It’s no secret that we end up giving most of our private data everytime we go online. Whether you do a Google search or watch a video on YouTube, your computer sends a lot of data to Google. A recent study stated that Google collects the highest amount of data among all big tech companies, including Twitter, Apple, Amazon and Facebook. Concerned how much of your data is Google tracking? A developer named Bert Hubert has created an app to help you understand this.
Dubbed Googerteller, the app will make a beeping noise every time the user’s computer sends data to Google.
As reported by 9to5Google, Googerteller works using the list of IP addresses — freely provided by Google — that are associated with the many Google services. Any time Googerteller detects that your computer has connected to one of those IP addresses, it will make a beep sound to alert you that the data is being shared with Google.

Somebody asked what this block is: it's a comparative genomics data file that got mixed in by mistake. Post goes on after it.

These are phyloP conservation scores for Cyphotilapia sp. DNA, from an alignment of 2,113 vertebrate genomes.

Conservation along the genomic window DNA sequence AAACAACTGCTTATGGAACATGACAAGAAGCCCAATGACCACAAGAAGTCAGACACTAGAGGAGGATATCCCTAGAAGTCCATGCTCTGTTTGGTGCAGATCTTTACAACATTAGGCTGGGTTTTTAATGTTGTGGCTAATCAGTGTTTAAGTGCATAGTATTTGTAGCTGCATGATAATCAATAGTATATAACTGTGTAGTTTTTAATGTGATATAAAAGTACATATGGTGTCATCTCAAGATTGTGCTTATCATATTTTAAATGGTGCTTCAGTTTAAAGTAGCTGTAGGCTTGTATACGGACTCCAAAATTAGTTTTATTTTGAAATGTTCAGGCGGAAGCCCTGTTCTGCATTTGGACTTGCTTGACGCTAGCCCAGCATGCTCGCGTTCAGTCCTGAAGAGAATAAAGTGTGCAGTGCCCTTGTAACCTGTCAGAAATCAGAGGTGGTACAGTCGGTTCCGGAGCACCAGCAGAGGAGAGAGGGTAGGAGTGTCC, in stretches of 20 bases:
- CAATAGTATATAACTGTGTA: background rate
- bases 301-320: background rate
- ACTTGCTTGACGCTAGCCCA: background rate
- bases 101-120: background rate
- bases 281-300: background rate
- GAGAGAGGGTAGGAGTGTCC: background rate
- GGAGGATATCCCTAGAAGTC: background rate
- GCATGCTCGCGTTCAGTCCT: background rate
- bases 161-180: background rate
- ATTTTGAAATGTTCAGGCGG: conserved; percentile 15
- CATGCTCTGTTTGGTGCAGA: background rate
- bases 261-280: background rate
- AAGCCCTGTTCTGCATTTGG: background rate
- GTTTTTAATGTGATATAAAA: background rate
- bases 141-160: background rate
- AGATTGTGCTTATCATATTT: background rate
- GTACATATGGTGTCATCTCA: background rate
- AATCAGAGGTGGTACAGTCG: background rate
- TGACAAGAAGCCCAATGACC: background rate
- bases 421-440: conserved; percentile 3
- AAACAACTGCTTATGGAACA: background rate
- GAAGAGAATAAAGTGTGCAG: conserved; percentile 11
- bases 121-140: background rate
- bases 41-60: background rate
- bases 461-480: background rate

Hubert has also shown a demo of the app via a post on Twitter. In the video, users can notice that there’s a beep after every keystroke into Chrome’s address bar, as the browser sends requests for autocomplete suggestions while browsing the Dutch government’s careers website.
Does the Googerteller work with all devices?
Unfortunately, Googerteller is currently only designed to work on Linux-based operating systems (Debian, Ubuntu, Arch, Fedora and others). Those interested can download the app for free.
Google is infamous for tracking user’s data. The tech giant’s network is spread across different services, like Ads, Analytics and more. StockApps.com recently conducted an analysis which said that out of the five biggest tech companies, Google harvests the most information about its users by keeping track of 39 different types of private information for every user. The study said that Apple is the most privacy-conscious firm and stores the information that is necessary to maintain users’ accounts.